When seeking to find the constraint in a given system, one must focus on the connections that matter – the connection between a common cause and the effects you want to eliminate. This step asks you to remove the extraneous entities. The point here is to trim the UDE’s that fall outside of your area of control or sphere of influence. It helps establish the focus and defines the boundaries of what you really want to analyze. Knowing this information provides the Leverage to accomplishing the effort.

7. Identify the core problem
This final action entails examining the entry points (entry points are UDE’s that DO NOT have an arrow pointing to them) to the tree and finding one that is responsible for a significant portion of the major UDE’s. Which entity is responsible for most of the UDE’s? A general guideline is whatever entity is causing 80% of the UDE’s is usually a good candidate for the core problem.

The CRT allows you to focus on those one or two things that can really make a difference and concentrate your resources on solving that particular problem. In other words, you gain the ability to filter the insignificant many from the important few. When you focus on the proper core problem, and remove it, the other UDE’s, by default, will also disappear. If the causality is gone, so is the negative effect. So, now you have found the core problem – Now what? You’ve found “What to change”. Now, we need to answer the question; “What to change to” – what is the best solution to solve the core problem?

In my next blog I will create a simple, but real, CRT to demonstrate what a completed CRT looks like. We’ll then get into what comes next and move onto the next TP Tool. The Conflict Diagram.

Bruce Nelson

Thursday, November 25, 2010

Focus and Leverage Part 21

Before we begin to construct a current reality tree, we need to discuss something called the Categories of Legitimate Reservation (CLR), which will act as our “rules-of-engagement” for construction of Current Reality Trees. The Theory of Constraints (TOC) Thinking Processes relies heavily upon the intuition of the individual using it. In order for this intuition to be useful, it usually must be verbalized and communicated to others. Since the verbalization process can be difficult for many people, TOC has developed some intuition-helping tools. One of the most fundamental is a dual-purpose set of tools, referred to collectively as the Categories of Legitimate Reservation (CLR’s). These CLR also serve to help solidify the logic of each causal connection. The CLR’s also help us construct our own logical relationships and help us evaluate the logic of others. That is, the CLR’s help us all avoid errors in logic as we progress through the construction of our Current Reality Tree.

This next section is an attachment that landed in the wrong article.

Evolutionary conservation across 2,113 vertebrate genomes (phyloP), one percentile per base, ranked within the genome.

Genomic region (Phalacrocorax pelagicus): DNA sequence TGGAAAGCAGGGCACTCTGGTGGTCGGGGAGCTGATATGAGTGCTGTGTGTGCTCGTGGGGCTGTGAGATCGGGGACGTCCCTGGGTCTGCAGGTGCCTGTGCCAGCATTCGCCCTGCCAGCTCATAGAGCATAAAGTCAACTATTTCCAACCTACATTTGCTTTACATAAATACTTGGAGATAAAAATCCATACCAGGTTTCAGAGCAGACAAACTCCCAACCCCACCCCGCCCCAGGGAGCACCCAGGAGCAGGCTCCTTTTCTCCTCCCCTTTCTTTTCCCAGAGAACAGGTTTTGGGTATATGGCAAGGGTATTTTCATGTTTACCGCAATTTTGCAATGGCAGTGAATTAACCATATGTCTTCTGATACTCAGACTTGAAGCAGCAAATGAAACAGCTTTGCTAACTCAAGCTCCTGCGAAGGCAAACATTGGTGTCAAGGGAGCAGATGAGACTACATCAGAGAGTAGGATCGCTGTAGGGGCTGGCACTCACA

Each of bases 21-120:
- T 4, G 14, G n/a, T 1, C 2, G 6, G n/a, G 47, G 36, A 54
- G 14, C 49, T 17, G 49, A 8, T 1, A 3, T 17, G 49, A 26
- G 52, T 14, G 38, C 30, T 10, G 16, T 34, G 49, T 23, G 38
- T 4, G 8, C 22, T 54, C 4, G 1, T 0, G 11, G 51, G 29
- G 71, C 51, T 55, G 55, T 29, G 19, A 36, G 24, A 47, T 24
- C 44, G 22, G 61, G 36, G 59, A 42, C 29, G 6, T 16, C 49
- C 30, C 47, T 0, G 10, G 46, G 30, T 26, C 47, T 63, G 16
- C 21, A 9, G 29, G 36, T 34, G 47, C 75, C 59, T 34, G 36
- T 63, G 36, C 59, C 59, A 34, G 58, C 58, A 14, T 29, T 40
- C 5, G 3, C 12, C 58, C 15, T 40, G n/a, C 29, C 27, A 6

The understanding and use of these tools is essential for constructing and verifying the validity of cause-effect-cause relationships. Once verbalized, these tools also play an important role in the communication process.

There are a total of eight different CLR, each serving a different purpose and while they’re not difficult to understand, they do require some practice using them to keep them in your head. Or you can do what some people do and simply use a cheat sheet.

1. Clarity – Be certain that the individual words used in the various boxes (1) are understood by everyone involved in the construction of the CRT, (2) are a clear grasp of the idea being presented, and (3) there is an obvious connection between the cause and the effect being introduced.

2. Entity Existence – Entities are complete ideas expressed as a statement. When constructing the graphic blocks (entities) be sure that the text is a complete sentence, not a compound sentence, and the idea contained in the sentence is valid and legitimate. Normally there is evidence to demonstrate its validity.

3. Causality Existence – The cause and effect relationships must really exist and there should be no doubt in anyone’s mind that “if we have this,” “then we will definitely have that.” A clear cause and effect relationship must exist.